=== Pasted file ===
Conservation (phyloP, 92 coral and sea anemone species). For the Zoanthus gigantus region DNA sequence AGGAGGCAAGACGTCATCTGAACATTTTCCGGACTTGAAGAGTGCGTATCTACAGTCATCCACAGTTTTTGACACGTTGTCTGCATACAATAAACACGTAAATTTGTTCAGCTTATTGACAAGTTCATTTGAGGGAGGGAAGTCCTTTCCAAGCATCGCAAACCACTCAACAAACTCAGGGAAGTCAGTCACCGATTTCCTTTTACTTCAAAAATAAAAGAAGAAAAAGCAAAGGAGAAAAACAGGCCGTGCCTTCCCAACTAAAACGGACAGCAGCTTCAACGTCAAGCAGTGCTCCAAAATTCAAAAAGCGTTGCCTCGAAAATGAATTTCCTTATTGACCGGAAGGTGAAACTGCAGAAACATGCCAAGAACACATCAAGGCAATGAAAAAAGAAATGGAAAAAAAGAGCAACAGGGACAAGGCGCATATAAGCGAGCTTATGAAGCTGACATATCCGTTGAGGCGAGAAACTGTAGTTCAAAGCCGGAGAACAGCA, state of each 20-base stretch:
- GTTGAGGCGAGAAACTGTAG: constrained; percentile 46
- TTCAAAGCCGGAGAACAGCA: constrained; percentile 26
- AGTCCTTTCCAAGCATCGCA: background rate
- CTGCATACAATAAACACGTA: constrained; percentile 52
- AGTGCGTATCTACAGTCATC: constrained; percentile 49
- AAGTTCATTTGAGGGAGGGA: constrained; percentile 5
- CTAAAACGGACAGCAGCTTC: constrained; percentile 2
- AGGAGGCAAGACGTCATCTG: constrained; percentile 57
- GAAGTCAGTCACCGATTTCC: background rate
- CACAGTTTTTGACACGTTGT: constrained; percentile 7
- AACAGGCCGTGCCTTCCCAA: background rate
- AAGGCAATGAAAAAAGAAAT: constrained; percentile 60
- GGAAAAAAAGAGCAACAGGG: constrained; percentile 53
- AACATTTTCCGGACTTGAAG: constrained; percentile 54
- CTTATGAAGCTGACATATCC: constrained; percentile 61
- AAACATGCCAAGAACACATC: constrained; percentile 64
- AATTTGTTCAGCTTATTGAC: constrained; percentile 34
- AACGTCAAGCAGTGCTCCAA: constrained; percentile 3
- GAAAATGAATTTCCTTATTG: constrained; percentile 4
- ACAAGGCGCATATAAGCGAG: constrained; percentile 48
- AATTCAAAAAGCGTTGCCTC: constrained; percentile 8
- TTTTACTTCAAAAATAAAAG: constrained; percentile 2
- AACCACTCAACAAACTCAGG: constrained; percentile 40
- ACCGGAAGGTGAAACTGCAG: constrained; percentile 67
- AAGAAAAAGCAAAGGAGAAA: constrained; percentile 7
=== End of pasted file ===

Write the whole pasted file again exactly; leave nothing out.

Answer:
Conservation (phyloP, 92 coral and sea anemone species). For the Zoanthus gigantus region DNA sequence AGGAGGCAAGACGTCATCTGAACATTTTCCGGACTTGAAGAGTGCGTATCTACAGTCATCCACAGTTTTTGACACGTTGTCTGCATACAATAAACACGTAAATTTGTTCAGCTTATTGACAAGTTCATTTGAGGGAGGGAAGTCCTTTCCAAGCATCGCAAACCACTCAACAAACTCAGGGAAGTCAGTCACCGATTTCCTTTTACTTCAAAAATAAAAGAAGAAAAAGCAAAGGAGAAAAACAGGCCGTGCCTTCCCAACTAAAACGGACAGCAGCTTCAACGTCAAGCAGTGCTCCAAAATTCAAAAAGCGTTGCCTCGAAAATGAATTTCCTTATTGACCGGAAGGTGAAACTGCAGAAACATGCCAAGAACACATCAAGGCAATGAAAAAAGAAATGGAAAAAAAGAGCAACAGGGACAAGGCGCATATAAGCGAGCTTATGAAGCTGACATATCCGTTGAGGCGAGAAACTGTAGTTCAAAGCCGGAGAACAGCA, state of each 20-base stretch:
- GTTGAGGCGAGAAACTGTAG: constrained; percentile 46
- TTCAAAGCCGGAGAACAGCA: constrained; percentile 26
- AGTCCTTTCCAAGCATCGCA: background rate
- CTGCATACAATAAACACGTA: constrained; percentile 52
- AGTGCGTATCTACAGTCATC: constrained; percentile 49
- AAGTTCATTTGAGGGAGGGA: constrained; percentile 5
- CTAAAACGGACAGCAGCTTC: constrained; percentile 2
- AGGAGGCAAGACGTCATCTG: constrained; percentile 57
- GAAGTCAGTCACCGATTTCC: background rate
- CACAGTTTTTGACACGTTGT: constrained; percentile 7
- AACAGGCCGTGCCTTCCCAA: background rate
- AAGGCAATGAAAAAAGAAAT: constrained; percentile 60
- GGAAAAAAAGAGCAACAGGG: constrained; percentile 53
- AACATTTTCCGGACTTGAAG: constrained; percentile 54
- CTTATGAAGCTGACATATCC: constrained; percentile 61
- AAACATGCCAAGAACACATC: constrained; percentile 64
- AATTTGTTCAGCTTATTGAC: constrained; percentile 34
- AACGTCAAGCAGTGCTCCAA: constrained; percentile 3
- GAAAATGAATTTCCTTATTG: constrained; percentile 4
- ACAAGGCGCATATAAGCGAG: constrained; percentile 48
- AATTCAAAAAGCGTTGCCTC: constrained; percentile 8
- TTTTACTTCAAAAATAAAAG: constrained; percentile 2
- AACCACTCAACAAACTCAGG: constrained; percentile 40
- ACCGGAAGGTGAAACTGCAG: constrained; percentile 67
- AAGAAAAAGCAAAGGAGAAA: constrained; percentile 7